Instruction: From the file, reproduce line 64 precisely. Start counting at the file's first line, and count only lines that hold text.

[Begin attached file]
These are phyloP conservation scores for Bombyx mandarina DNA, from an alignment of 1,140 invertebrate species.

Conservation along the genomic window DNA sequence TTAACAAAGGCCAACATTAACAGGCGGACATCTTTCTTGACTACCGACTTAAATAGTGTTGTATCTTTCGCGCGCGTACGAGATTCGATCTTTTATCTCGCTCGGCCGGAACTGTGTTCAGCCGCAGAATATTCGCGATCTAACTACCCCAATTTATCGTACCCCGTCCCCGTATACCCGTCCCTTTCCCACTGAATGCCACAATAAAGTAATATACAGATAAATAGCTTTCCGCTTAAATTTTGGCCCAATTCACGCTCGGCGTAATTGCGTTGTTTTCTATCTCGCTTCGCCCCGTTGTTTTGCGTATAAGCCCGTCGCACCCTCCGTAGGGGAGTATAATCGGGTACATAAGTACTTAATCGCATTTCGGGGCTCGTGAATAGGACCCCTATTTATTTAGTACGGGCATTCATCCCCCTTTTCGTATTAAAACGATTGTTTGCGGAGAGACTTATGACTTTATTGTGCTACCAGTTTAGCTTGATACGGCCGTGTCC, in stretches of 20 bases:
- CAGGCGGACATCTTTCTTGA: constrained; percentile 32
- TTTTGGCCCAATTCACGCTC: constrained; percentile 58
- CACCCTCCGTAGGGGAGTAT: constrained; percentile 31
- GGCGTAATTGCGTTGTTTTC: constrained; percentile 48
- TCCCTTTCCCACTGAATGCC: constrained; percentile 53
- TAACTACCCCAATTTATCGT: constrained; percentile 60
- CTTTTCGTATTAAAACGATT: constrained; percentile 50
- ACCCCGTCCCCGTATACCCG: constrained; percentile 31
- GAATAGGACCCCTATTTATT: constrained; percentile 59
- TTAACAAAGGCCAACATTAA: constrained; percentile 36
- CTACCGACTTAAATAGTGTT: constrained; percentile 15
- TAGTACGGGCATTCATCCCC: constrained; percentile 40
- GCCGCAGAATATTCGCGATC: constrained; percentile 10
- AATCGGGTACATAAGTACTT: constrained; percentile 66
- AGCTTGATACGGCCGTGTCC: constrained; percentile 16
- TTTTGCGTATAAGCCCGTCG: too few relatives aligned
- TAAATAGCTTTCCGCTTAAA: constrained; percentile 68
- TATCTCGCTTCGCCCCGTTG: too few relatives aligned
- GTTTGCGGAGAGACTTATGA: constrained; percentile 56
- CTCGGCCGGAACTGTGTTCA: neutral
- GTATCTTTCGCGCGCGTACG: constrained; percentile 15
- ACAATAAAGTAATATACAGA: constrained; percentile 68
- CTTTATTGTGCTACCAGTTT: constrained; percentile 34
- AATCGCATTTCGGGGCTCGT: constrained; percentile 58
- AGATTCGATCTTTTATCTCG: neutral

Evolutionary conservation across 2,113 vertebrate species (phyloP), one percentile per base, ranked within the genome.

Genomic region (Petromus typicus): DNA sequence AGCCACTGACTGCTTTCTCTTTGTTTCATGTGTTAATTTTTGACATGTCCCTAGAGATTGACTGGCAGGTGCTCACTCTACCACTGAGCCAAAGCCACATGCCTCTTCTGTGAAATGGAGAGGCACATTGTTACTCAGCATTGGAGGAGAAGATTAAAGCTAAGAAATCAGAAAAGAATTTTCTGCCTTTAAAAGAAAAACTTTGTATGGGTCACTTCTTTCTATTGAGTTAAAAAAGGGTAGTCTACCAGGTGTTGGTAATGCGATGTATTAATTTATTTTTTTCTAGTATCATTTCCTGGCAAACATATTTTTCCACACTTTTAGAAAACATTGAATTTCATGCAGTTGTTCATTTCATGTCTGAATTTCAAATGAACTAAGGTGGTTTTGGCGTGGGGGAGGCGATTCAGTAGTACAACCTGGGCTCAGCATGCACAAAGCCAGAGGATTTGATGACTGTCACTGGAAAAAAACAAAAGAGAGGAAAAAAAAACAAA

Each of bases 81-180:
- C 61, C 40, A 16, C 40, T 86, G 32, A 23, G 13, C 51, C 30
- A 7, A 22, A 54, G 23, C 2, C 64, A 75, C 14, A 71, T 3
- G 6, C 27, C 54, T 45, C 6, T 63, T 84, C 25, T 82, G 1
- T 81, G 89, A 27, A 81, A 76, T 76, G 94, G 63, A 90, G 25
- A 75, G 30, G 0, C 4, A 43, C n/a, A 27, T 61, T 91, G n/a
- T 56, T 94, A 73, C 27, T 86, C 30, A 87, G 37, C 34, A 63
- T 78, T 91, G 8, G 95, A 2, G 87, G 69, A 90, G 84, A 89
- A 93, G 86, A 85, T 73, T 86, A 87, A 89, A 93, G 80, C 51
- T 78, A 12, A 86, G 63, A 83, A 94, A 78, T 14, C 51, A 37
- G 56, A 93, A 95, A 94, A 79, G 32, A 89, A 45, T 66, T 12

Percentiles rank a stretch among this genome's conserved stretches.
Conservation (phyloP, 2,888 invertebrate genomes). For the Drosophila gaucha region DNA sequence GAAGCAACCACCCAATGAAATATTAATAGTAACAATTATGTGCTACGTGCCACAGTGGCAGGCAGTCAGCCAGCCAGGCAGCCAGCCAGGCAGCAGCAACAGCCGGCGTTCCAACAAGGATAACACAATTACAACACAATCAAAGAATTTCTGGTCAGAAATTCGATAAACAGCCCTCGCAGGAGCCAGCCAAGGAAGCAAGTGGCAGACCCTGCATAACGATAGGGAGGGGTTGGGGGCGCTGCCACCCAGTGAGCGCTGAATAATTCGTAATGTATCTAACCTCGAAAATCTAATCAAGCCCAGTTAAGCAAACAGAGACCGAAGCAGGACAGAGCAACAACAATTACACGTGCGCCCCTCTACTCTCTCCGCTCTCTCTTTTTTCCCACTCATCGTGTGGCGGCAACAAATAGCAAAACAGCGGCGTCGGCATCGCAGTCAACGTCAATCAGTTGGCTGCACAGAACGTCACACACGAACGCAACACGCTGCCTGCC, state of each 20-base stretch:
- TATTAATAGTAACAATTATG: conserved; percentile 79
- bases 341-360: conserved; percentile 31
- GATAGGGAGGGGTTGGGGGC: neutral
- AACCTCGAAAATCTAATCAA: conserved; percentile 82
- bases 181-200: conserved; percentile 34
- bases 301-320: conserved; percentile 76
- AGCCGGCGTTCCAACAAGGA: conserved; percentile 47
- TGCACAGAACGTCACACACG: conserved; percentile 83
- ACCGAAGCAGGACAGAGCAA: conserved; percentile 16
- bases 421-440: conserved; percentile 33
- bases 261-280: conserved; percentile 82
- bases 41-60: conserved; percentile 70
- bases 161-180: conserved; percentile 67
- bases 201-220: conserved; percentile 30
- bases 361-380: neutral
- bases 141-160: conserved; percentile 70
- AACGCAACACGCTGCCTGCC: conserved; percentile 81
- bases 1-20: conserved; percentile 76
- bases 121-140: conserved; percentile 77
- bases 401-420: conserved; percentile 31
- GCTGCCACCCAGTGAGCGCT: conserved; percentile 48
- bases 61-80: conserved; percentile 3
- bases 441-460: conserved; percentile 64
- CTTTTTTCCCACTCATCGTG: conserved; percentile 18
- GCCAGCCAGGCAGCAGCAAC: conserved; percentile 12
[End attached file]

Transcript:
- bases 61-80: conserved; percentile 3